ATG: Article of the Week: At Last, They See: E-Books 'Democratize' Publishing

A couple of weeks ago a number of  “entrepreneurs and innovators” gathered in New York for the Tools of Change digital publishing conference.   Lynn Neary, NPR arts correspondent, reports on the conference in this article entitled,  At Last, They See: E-Books ‘Democratize’ Publishing.

Hosted by O’Reilly Media, the major themes of the conference seemed to be the transfer of publishing power to the author and the emergence of a new “agile publishing” model.  The article cites Mark Coker, founder of Smashwords, an e-book publishing and distribution platform, who claims that “the power to create great books and the power to distribute great books is transferring to the author… Just a few years ago, publishers controlled the printing press and they controlled access to retail distribution. So if you couldn’t get your book printed and you couldn’t get it distributed, you’d never reach readers. But today, the printing press is completely democratized.”  Not only that, but books are no longer “static objects.”  They are dynamic and authors have the capability to “change anything about the book at any time.”  Evidently, publisher services like editing, marketing, etc. are no longer part of the equation.  Authors are in charge and the market will decide which books rise to the top.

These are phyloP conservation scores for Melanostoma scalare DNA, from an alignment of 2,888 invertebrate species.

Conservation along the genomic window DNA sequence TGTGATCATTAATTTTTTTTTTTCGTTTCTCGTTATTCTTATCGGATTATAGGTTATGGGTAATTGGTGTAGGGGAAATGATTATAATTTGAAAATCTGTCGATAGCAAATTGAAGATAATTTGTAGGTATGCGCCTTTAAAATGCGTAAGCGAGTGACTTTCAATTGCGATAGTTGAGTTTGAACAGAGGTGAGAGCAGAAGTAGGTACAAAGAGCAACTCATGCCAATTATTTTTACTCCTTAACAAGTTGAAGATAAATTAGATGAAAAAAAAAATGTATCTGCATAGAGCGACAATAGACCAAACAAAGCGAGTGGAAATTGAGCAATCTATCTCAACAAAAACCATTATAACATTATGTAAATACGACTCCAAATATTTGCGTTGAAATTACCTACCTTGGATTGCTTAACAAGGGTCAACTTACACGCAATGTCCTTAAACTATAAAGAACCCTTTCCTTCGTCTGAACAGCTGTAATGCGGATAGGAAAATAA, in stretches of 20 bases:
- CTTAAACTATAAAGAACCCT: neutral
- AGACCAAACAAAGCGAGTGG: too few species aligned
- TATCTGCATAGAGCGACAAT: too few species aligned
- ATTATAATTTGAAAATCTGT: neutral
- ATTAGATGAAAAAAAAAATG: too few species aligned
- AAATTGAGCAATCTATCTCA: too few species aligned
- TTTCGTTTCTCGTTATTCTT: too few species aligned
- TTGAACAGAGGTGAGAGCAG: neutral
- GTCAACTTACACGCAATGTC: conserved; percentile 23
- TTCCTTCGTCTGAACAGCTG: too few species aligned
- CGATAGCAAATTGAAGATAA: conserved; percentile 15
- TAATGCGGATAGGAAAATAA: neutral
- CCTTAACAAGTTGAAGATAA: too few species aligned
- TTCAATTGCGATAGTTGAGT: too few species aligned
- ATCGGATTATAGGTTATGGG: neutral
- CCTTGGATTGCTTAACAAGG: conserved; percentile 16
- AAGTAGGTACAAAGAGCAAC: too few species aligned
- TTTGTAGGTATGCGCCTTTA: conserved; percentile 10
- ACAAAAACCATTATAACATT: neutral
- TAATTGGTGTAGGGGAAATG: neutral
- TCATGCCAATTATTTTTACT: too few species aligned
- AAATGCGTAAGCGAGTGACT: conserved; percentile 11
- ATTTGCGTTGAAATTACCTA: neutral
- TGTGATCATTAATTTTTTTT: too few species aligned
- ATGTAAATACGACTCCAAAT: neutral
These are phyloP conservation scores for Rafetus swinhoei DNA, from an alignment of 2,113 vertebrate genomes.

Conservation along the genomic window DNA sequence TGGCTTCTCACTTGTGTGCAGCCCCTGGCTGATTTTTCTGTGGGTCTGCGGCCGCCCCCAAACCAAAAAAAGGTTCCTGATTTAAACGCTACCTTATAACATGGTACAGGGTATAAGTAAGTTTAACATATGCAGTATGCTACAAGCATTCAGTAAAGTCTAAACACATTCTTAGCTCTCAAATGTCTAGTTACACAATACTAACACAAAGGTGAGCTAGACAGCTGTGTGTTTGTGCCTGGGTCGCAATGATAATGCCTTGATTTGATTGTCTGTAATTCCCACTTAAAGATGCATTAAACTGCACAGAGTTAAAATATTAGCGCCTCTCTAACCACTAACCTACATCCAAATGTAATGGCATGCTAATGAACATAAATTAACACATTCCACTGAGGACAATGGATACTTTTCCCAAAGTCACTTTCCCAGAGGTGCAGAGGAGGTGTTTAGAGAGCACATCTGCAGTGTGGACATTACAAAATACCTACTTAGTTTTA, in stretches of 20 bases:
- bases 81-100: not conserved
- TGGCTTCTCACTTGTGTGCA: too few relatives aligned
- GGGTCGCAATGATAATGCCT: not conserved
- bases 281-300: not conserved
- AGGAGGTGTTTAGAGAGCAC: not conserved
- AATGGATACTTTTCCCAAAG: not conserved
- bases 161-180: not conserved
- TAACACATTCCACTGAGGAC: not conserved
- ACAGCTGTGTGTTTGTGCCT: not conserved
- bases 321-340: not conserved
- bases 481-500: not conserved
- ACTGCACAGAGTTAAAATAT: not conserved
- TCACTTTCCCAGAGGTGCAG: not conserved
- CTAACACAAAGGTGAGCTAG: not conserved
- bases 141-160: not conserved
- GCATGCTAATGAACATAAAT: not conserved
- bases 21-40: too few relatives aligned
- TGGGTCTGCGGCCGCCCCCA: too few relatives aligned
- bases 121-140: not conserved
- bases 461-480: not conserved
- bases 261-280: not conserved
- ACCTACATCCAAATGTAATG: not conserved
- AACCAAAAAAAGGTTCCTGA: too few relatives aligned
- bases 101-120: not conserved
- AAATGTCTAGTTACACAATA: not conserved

The second big theme is the new “agile publishing” model that Dominque Raccah, CEO and publisher of Sourcebooks, highlights.  Taking advantage of the innate interactive nature of the digital world, authors and readers can now communicate while a book is being written.  The development of a book becomes a community event.

What all this means for the future of books and the way they are “published” is yet to be determined.  Is editing passé?   Does this democratized publishing or does it create the digital version of the vanity press?  Will authors want their readers as co-authors?  Are we headed toward authorship by committee?  While this article leads to such questions, it does not provide answers, only food for thought.  As Ms. Raccah says “experimentation is key to learning what will and won’t work in the future.”  In the meantime, it’s fun to think about.  Speaking of which, where do you think we are headed?  Where does print fit in, if at all?  We’d love to know where you stand.

 

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